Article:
In 1990, I started my first job at a college. I processed federal student loans at a proprietary trade school. Two years later, I became an Assistant Director of Financial Aid at a four-year private college and then, five years later, the Director of Financial Aid at another four-year private college, where I stayed for seven years, also serving a stint as the Director of Admissions. This college was quite small, allowing me to interact with people in many departments on campus: residence life, student services, the registrar, and student accounts. I thought I knew all there was to know about college admissions and financial aid…
Then my twins became high school juniors and our own process began.
Here, in this first of a series of blog posts about my kids’ college application and enrollment processes, I plan to share all the new things that I have learned along the way. First: how to stay organized.
How to Stay Organized During the College Search
First, the obvious: colleges keep the U.S. Postal Service in business. The amount of mail your child will receive from colleges (most of which you have never heard of!) is overwhelming. Set up a system to deal with this mail, whether it’s having one “keep file” and one “circular file,” or a system that has the materials that have been read in one place and the unread in another. If you don’t have a system, you may never see your kitchen counter again!
Mail may start arriving as early as sophomore year when the PSAT and Aspire (practice ACT) tests are taken. In May of senior year, you will find great satisfaction in recycling all the brochures from your child’s unchosen colleges.
Not surprisingly, it is not only the snail mail that piles up, but the emails as well! Before registering for and taking the SAT or ACT, set up an email account that the student will use for test registrations, interactions with admissions offices, and college AND scholarship searches. Don’t do what my daughter did and put Mom’s personal email on the PSAT registration form! I still get emails from colleges looking to recruit her!
We began officially visiting colleges during sophomore year of high school, but the kids had been on college campuses before that to visit me at work, attend sporting and theater events, and attend summer camps. Casually checking out some local schools may help your kids get over the “wow, college is cool!” factor before seriously beginning the college search process. When you visit colleges, whether for an official visit or just an informal drive thru, keep track of what your son or daughter thinks of the school. We kept a notebook in the car, and wrote down our pros and cons after each visit. We ended up going back to look at these comments after all our visits—and all the schools—began to blend together. I have met other parents who videotaped their child’s reaction to a college visit. When I was working in a college aid office I met a mother who stated, “I know this is the best place for my daughter.” “How do you know?” I asked. “I can tell by her body language that she is comfortable here—smiling, interacting with people, and just relaxed overall. At larger schools, she was overwhelmed and nervous.” You know your child best and will be able to evaluate these reactions.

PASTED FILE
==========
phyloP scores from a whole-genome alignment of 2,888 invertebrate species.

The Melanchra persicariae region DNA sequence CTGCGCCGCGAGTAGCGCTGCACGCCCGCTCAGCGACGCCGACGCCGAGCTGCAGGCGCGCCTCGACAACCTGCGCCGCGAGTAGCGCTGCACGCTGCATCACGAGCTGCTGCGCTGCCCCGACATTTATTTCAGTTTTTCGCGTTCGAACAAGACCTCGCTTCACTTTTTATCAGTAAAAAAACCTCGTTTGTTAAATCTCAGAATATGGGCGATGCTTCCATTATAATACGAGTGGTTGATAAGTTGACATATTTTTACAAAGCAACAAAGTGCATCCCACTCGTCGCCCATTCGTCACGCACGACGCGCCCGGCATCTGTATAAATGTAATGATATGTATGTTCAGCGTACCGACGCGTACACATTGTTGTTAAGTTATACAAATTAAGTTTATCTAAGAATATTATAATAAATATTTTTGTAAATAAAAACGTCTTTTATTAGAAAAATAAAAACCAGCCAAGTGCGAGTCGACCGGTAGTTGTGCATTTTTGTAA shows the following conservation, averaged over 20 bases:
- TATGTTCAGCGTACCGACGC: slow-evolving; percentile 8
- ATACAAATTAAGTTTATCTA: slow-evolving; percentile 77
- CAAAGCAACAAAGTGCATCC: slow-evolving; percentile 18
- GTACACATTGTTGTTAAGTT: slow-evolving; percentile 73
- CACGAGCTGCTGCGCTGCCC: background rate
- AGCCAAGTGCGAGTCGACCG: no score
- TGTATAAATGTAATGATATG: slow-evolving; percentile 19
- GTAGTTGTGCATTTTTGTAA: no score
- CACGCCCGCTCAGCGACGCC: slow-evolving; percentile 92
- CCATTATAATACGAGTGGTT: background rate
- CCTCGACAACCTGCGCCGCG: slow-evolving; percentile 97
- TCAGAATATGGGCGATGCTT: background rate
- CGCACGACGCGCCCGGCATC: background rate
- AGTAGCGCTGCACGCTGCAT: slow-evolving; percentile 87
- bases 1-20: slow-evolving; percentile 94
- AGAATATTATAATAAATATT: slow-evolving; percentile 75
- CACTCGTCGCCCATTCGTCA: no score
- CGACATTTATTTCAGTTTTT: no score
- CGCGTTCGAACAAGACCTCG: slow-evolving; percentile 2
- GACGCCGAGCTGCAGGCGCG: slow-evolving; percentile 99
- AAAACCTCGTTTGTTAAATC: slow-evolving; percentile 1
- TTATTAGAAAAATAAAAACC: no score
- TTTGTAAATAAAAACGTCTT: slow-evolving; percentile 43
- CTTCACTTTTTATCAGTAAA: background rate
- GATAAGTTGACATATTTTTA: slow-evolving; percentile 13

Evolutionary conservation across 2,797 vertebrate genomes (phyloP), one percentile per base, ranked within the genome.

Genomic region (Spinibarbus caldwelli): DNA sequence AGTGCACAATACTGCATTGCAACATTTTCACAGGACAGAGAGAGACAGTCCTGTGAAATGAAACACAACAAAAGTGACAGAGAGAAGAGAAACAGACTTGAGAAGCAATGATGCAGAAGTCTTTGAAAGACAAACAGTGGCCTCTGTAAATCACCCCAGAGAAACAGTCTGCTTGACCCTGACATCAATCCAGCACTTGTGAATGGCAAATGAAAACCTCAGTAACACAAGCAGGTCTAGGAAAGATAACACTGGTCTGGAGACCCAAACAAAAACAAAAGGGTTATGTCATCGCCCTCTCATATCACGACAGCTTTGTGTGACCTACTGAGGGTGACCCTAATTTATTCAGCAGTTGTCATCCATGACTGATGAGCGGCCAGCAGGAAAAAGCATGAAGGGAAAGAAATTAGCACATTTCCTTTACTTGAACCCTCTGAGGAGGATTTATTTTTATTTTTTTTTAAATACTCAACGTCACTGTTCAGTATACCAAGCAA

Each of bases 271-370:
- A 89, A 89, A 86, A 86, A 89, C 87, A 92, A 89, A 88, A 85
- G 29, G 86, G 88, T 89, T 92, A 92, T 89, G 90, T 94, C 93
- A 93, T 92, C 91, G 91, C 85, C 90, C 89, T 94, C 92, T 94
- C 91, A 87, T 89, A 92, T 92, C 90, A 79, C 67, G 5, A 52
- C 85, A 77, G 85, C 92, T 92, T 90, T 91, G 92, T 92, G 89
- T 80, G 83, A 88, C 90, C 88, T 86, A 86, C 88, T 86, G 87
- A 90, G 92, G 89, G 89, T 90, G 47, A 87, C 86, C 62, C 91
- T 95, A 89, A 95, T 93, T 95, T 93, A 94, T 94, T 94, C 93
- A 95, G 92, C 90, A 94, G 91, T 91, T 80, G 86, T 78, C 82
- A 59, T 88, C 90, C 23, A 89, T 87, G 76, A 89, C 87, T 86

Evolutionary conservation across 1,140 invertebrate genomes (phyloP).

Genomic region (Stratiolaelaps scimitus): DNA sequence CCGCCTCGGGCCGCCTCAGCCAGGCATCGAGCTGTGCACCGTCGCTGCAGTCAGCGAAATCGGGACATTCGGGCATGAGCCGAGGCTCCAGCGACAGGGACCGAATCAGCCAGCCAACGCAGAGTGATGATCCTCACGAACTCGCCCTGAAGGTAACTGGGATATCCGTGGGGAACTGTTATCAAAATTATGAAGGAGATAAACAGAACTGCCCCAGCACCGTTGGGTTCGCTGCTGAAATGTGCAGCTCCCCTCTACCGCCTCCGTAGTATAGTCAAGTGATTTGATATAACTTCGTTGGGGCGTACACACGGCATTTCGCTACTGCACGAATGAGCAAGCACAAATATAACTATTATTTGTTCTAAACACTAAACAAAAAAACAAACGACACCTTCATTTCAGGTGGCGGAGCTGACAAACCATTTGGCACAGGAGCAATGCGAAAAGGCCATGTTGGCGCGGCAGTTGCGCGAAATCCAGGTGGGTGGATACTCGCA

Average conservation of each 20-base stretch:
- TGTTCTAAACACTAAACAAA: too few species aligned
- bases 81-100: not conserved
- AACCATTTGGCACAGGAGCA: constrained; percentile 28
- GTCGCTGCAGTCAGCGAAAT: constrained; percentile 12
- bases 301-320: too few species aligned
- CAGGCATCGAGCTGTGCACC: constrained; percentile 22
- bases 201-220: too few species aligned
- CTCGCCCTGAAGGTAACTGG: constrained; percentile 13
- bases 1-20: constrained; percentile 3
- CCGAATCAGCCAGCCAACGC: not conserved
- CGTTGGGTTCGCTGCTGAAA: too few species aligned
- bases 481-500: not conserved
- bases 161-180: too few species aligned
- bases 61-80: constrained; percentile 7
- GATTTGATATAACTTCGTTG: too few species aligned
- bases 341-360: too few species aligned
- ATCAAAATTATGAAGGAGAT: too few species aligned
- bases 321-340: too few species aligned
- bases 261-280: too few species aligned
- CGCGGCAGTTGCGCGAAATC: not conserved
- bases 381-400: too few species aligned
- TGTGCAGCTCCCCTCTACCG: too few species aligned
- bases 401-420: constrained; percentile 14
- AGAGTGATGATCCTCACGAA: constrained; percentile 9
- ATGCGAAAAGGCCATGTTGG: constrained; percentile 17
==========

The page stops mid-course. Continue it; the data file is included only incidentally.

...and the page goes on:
Eventually you will have a list of colleges to apply to. I found an accordion file folder with a pocket for each school was really helpful. Anything and everything that came in from a school my kids were applying to went into that pocket, and we referred to that file folder several times before making a final decision. When we decided on a college, we set up one file folder for info from that chosen school. The acceptance packet, financial aid offer, academic calendar, parent weekend invites, etc. are now in that file.
Staying organized throughout this overwhelming process may take some thoughtful planning at the beginning, but it will save you time and help you and your child make the best college decisions along the way.
Be sure to subscribe to the The Insider blog to be notified of additional posts in my series on ROTC, comparing scholarship offers, work-study, getting to know your school, and buying books.